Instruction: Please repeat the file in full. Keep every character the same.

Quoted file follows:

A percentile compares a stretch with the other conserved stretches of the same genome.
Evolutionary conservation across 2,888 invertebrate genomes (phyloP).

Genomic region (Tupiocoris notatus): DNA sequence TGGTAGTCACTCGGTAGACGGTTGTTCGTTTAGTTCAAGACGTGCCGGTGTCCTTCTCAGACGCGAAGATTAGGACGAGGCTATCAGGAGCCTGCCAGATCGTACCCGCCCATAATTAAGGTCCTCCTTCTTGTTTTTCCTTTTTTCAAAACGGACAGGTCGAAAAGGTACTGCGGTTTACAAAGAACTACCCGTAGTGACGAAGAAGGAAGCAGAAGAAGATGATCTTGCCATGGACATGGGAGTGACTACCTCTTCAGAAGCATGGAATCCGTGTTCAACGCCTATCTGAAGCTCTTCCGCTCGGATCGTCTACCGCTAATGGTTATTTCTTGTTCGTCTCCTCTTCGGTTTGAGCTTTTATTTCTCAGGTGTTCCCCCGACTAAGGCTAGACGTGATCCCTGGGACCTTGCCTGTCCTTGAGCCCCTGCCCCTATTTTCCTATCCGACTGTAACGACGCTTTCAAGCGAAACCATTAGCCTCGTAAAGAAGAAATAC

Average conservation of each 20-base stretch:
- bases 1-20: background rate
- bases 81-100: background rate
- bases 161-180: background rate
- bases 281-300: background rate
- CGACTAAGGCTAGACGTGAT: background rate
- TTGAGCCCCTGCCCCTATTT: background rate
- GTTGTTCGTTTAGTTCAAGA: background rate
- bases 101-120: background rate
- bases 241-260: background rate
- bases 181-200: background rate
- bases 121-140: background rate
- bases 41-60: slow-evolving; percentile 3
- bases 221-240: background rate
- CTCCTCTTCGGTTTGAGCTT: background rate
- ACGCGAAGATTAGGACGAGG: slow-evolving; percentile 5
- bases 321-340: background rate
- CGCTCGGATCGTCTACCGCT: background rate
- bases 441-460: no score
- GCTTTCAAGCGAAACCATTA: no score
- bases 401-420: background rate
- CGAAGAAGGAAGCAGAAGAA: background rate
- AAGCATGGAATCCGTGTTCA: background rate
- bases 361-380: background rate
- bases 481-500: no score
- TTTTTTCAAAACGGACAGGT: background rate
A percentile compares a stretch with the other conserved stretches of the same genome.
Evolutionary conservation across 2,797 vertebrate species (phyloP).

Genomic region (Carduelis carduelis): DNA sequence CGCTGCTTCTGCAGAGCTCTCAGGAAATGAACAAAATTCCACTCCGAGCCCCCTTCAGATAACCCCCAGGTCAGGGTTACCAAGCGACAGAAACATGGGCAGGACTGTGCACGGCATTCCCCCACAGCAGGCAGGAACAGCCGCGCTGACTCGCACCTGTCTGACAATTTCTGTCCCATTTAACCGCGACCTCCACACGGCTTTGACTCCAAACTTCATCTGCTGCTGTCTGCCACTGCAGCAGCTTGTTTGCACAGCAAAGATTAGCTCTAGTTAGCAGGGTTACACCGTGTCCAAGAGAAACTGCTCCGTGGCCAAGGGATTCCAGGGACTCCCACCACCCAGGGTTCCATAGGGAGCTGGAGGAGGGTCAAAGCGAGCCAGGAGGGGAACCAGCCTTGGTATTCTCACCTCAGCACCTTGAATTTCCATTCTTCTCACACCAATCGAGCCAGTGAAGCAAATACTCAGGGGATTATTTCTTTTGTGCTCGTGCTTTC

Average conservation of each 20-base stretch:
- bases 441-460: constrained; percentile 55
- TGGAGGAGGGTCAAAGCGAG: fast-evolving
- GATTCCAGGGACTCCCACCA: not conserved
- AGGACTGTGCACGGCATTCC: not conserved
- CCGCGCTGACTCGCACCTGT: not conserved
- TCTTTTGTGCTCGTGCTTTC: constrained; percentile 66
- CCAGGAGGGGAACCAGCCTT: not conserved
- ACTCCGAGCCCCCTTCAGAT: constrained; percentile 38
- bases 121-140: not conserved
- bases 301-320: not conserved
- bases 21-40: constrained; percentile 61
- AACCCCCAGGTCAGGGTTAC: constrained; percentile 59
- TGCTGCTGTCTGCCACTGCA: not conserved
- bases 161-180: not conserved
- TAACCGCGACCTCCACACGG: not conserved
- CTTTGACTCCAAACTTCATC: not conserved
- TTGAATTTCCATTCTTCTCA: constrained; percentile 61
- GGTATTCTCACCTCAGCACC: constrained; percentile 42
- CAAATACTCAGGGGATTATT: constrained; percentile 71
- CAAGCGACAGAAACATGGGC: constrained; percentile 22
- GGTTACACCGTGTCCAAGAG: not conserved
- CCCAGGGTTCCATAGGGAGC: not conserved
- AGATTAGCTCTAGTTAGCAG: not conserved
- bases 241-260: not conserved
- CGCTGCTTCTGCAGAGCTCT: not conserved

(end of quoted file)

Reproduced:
A percentile compares a stretch with the other conserved stretches of the same genome.
Evolutionary conservation across 2,888 invertebrate genomes (phyloP).

Genomic region (Tupiocoris notatus): DNA sequence TGGTAGTCACTCGGTAGACGGTTGTTCGTTTAGTTCAAGACGTGCCGGTGTCCTTCTCAGACGCGAAGATTAGGACGAGGCTATCAGGAGCCTGCCAGATCGTACCCGCCCATAATTAAGGTCCTCCTTCTTGTTTTTCCTTTTTTCAAAACGGACAGGTCGAAAAGGTACTGCGGTTTACAAAGAACTACCCGTAGTGACGAAGAAGGAAGCAGAAGAAGATGATCTTGCCATGGACATGGGAGTGACTACCTCTTCAGAAGCATGGAATCCGTGTTCAACGCCTATCTGAAGCTCTTCCGCTCGGATCGTCTACCGCTAATGGTTATTTCTTGTTCGTCTCCTCTTCGGTTTGAGCTTTTATTTCTCAGGTGTTCCCCCGACTAAGGCTAGACGTGATCCCTGGGACCTTGCCTGTCCTTGAGCCCCTGCCCCTATTTTCCTATCCGACTGTAACGACGCTTTCAAGCGAAACCATTAGCCTCGTAAAGAAGAAATAC

Average conservation of each 20-base stretch:
- bases 1-20: background rate
- bases 81-100: background rate
- bases 161-180: background rate
- bases 281-300: background rate
- CGACTAAGGCTAGACGTGAT: background rate
- TTGAGCCCCTGCCCCTATTT: background rate
- GTTGTTCGTTTAGTTCAAGA: background rate
- bases 101-120: background rate
- bases 241-260: background rate
- bases 181-200: background rate
- bases 121-140: background rate
- bases 41-60: slow-evolving; percentile 3
- bases 221-240: background rate
- CTCCTCTTCGGTTTGAGCTT: background rate
- ACGCGAAGATTAGGACGAGG: slow-evolving; percentile 5
- bases 321-340: background rate
- CGCTCGGATCGTCTACCGCT: background rate
- bases 441-460: no score
- GCTTTCAAGCGAAACCATTA: no score
- bases 401-420: background rate
- CGAAGAAGGAAGCAGAAGAA: background rate
- AAGCATGGAATCCGTGTTCA: background rate
- bases 361-380: background rate
- bases 481-500: no score
- TTTTTTCAAAACGGACAGGT: background rate
A percentile compares a stretch with the other conserved stretches of the same genome.
Evolutionary conservation across 2,797 vertebrate species (phyloP).

Genomic region (Carduelis carduelis): DNA sequence CGCTGCTTCTGCAGAGCTCTCAGGAAATGAACAAAATTCCACTCCGAGCCCCCTTCAGATAACCCCCAGGTCAGGGTTACCAAGCGACAGAAACATGGGCAGGACTGTGCACGGCATTCCCCCACAGCAGGCAGGAACAGCCGCGCTGACTCGCACCTGTCTGACAATTTCTGTCCCATTTAACCGCGACCTCCACACGGCTTTGACTCCAAACTTCATCTGCTGCTGTCTGCCACTGCAGCAGCTTGTTTGCACAGCAAAGATTAGCTCTAGTTAGCAGGGTTACACCGTGTCCAAGAGAAACTGCTCCGTGGCCAAGGGATTCCAGGGACTCCCACCACCCAGGGTTCCATAGGGAGCTGGAGGAGGGTCAAAGCGAGCCAGGAGGGGAACCAGCCTTGGTATTCTCACCTCAGCACCTTGAATTTCCATTCTTCTCACACCAATCGAGCCAGTGAAGCAAATACTCAGGGGATTATTTCTTTTGTGCTCGTGCTTTC

Average conservation of each 20-base stretch:
- bases 441-460: constrained; percentile 55
- TGGAGGAGGGTCAAAGCGAG: fast-evolving
- GATTCCAGGGACTCCCACCA: not conserved
- AGGACTGTGCACGGCATTCC: not conserved
- CCGCGCTGACTCGCACCTGT: not conserved
- TCTTTTGTGCTCGTGCTTTC: constrained; percentile 66
- CCAGGAGGGGAACCAGCCTT: not conserved
- ACTCCGAGCCCCCTTCAGAT: constrained; percentile 38
- bases 121-140: not conserved
- bases 301-320: not conserved
- bases 21-40: constrained; percentile 61
- AACCCCCAGGTCAGGGTTAC: constrained; percentile 59
- TGCTGCTGTCTGCCACTGCA: not conserved
- bases 161-180: not conserved
- TAACCGCGACCTCCACACGG: not conserved
- CTTTGACTCCAAACTTCATC: not conserved
- TTGAATTTCCATTCTTCTCA: constrained; percentile 61
- GGTATTCTCACCTCAGCACC: constrained; percentile 42
- CAAATACTCAGGGGATTATT: constrained; percentile 71
- CAAGCGACAGAAACATGGGC: constrained; percentile 22
- GGTTACACCGTGTCCAAGAG: not conserved
- CCCAGGGTTCCATAGGGAGC: not conserved
- AGATTAGCTCTAGTTAGCAG: not conserved
- bases 241-260: not conserved
- CGCTGCTTCTGCAGAGCTCT: not conserved